Zimbabwe: A marriage of convenience under strain
After a successful honeymoon, two of the parties in the coalition
seem determined to hold fresh elections next year to settle their
growing roster of disputes.
Even after 18 months of coalition government, journalists cannot resist asking ministers about the dynamics between President Robert ?Mugabe and his longstanding challenger, Prime Minister Morgan Tsvangirai. Confronted with such questions on her European tour in July, Deputy Prime Minister Thokozani Khupe, a founding member of the Movement for Democratic Change (MDC), manages a knowing smile and then comes up with the party line. “They are politicians – it’s a marriage of convenience and we have a policy agenda to work through,” she tells The Africa Report.
Khupe’s determination to close ranks on behalf of the power-sharing government, despite a long list of policy differences between the MDC and Zimbabwe African National Union-Patriotic Front (ZANU-PF), reflects the central dilemma of how to manage this transitional period. Donald Steinberg, deputy president of the International Crisis Group, says it is a mistake to minimise the achievements of the coalition: “The unity government is functioning after a fashion and civil servants are back at work, being paid a small stipend. The Zimbabwe dollar has been shelved in favour of stable foreign currencies and goods have returned to shops. Human- rights activists report a dramatic decline in abuses. An ambitious yet pragmatic reconstruction programme was generally well-received.” ?
There is still a formidable list of business in front of the coalition, including many issues on which the MDC and ZANU-PF are at odds, such as the appointment of governors, the formation of a new national security agency and the reform of security laws.
The timing of polls
Although the three parties claim the coalition is a qualified success, at least two of them are racing towards fresh elections next year. Tsvangirai’s MDC faction, buoyed by favourable opinion-poll ratings and worried about this year’s economic deterioration (see box), is the keenest on early polls.
South Africa, which is the guarantor of the power-sharing agreement, expects another form of power sharing after the next elections because it does not think ZANU-PF will let go of the military or that the MDC will have the authority to retire the hostile high command. Sceptical of MDC-ZANU power sharing from the beginning, officials from Britain and the United States back an early election.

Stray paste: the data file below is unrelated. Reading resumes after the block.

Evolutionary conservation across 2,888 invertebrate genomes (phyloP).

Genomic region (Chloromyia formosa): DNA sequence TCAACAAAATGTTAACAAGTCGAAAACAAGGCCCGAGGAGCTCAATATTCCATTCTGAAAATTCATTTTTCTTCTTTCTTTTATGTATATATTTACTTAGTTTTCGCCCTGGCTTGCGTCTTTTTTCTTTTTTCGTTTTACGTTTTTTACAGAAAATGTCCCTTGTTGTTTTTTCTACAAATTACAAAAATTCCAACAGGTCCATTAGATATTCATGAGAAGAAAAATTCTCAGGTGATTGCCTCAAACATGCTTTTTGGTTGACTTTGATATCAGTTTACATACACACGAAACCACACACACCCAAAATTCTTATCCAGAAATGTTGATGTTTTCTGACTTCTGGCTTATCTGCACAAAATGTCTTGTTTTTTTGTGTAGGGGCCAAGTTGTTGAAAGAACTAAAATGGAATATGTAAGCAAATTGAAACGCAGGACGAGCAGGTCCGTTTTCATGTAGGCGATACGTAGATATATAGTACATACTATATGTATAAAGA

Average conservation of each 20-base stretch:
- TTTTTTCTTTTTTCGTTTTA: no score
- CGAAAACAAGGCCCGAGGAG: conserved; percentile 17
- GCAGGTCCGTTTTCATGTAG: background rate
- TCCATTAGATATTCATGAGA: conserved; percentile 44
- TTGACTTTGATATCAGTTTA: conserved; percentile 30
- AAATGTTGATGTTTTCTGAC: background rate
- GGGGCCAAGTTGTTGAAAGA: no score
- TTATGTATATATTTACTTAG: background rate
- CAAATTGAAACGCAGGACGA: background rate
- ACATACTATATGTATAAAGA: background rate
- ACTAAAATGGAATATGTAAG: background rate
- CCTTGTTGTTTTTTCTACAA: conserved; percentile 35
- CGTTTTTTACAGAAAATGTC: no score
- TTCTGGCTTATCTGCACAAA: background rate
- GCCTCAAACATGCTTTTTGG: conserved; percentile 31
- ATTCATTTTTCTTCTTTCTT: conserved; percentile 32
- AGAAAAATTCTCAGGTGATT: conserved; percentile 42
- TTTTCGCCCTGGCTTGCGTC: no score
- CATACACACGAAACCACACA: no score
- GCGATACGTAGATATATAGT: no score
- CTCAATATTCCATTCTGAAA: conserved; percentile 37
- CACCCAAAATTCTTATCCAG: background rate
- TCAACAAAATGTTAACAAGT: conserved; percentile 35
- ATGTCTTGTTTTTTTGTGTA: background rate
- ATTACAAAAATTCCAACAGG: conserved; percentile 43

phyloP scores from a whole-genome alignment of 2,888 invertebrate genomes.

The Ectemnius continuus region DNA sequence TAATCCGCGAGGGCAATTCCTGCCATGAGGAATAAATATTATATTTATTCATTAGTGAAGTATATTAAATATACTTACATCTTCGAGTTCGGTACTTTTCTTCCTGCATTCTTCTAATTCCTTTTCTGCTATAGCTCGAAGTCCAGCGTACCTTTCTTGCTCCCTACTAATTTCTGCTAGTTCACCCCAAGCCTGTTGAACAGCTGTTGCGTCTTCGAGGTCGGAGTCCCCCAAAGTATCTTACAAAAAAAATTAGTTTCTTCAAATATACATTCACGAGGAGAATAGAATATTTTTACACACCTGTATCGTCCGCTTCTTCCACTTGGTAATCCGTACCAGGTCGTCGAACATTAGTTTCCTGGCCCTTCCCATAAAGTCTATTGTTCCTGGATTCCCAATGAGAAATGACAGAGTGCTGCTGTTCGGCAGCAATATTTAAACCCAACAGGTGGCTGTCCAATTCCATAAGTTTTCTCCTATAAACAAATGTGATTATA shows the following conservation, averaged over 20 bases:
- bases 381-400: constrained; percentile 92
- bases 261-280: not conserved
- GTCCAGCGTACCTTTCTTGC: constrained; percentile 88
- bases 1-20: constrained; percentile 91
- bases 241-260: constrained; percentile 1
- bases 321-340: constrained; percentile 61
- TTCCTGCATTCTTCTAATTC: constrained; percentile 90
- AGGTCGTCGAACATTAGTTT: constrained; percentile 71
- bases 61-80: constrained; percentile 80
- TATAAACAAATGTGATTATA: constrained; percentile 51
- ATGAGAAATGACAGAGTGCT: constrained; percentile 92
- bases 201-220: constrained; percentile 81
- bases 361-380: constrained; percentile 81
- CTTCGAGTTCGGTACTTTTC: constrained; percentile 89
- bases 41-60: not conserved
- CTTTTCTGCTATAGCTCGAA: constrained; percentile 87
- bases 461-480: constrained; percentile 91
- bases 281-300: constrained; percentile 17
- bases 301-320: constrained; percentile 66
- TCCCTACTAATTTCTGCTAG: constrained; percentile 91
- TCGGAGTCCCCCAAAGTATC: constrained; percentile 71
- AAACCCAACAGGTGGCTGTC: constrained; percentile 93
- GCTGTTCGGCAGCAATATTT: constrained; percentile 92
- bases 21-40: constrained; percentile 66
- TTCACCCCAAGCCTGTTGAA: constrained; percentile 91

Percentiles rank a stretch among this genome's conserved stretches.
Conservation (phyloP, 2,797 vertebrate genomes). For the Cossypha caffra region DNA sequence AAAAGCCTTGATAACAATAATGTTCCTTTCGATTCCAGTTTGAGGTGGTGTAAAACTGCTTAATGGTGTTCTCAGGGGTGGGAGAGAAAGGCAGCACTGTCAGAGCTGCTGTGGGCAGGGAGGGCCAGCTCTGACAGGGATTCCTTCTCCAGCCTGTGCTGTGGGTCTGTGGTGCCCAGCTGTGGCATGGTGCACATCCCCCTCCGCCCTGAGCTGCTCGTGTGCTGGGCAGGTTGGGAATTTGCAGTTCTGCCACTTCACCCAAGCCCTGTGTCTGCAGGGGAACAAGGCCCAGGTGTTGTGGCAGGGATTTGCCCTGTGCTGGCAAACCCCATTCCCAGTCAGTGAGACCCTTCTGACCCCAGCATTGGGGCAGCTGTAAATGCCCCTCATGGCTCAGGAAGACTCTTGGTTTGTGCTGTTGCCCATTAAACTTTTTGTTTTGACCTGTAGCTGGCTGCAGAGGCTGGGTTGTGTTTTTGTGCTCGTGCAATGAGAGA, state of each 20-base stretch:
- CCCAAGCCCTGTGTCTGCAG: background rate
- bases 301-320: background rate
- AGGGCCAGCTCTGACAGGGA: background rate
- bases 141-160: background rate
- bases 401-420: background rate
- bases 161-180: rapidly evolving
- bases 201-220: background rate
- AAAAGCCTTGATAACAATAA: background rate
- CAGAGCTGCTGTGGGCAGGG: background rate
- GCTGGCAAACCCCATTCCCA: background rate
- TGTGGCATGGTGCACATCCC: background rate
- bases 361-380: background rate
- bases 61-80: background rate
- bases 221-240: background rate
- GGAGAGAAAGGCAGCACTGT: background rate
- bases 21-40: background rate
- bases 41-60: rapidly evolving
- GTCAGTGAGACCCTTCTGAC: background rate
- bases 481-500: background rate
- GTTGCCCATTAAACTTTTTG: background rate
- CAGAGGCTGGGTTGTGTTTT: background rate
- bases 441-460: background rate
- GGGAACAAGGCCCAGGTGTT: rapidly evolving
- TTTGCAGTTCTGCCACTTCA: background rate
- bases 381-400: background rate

ZANU-PF, which has held power since 1980, exudes confidence about an electoral victory. With former spin doctor Jonathan Moyo back in the fold, the party is preparing a bruising ?campaign. For the MDC – both the faction led by Tsvangirai and the Arthur Mutambara faction – the priority is to organise credible and peaceful elections that produce a decisive verdict. “We are not going back to an inclusive power-sharing government,” says Deputy Prime Minister Khupe, “we’re looking for a situation where one party wins.” The MDC hopes it will be possible to organise free elections within the year. “Things have changed dramatically … the harassment now [against the MDC] is on a very limited scale,” argues Khupe. She has also called on the Southern African Development Community, the African Union and the United Nations to monitor the entire election process, from voter registration and campaigning to voting and ballot counting.
Before polls can be held, the main task is to take soundings from across Zimbabwe on the draft constitution, then hold a referendum. Then the ?government must ensure that new electoral laws are implemented and that the new electoral commission is working effectively, Khupe says. The newly-passed electoral act provides for a more robust monitoring system, where registered voters will have to go to a specific polling station. This should cut down on double voting.